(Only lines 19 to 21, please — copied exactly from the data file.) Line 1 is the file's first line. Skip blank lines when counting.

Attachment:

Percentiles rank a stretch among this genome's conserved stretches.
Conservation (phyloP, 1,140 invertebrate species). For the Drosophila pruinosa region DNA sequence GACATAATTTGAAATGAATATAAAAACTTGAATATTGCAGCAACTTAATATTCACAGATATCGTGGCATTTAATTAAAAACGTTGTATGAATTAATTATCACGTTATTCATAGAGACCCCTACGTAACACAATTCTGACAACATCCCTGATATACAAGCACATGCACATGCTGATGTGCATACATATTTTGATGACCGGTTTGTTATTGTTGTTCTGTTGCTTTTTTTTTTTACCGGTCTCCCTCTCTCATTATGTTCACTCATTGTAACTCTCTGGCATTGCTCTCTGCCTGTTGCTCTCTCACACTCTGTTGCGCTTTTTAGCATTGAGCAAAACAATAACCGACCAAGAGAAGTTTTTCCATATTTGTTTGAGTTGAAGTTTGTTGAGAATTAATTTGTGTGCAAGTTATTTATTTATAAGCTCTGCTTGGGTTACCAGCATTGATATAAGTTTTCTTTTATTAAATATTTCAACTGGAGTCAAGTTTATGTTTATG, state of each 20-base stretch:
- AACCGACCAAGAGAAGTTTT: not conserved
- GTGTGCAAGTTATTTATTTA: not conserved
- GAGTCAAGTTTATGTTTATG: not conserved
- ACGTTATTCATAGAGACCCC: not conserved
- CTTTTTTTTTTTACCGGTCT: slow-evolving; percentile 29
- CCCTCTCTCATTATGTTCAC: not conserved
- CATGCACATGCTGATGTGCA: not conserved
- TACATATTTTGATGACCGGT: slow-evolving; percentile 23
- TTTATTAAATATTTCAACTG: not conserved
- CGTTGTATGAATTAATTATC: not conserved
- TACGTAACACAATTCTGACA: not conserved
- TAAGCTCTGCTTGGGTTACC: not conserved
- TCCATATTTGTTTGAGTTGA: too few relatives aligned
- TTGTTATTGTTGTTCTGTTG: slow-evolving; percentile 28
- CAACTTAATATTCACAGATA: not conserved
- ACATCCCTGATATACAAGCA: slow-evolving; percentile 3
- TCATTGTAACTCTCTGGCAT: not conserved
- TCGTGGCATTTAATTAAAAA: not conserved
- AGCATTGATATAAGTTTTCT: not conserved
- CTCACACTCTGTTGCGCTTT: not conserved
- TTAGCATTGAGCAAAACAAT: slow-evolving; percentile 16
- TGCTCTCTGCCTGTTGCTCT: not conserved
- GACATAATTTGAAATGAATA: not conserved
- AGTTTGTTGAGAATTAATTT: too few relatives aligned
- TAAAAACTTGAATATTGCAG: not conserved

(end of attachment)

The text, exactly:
- TCATTGTAACTCTCTGGCAT: not conserved
- TCGTGGCATTTAATTAAAAA: not conserved
- AGCATTGATATAAGTTTTCT: not conserved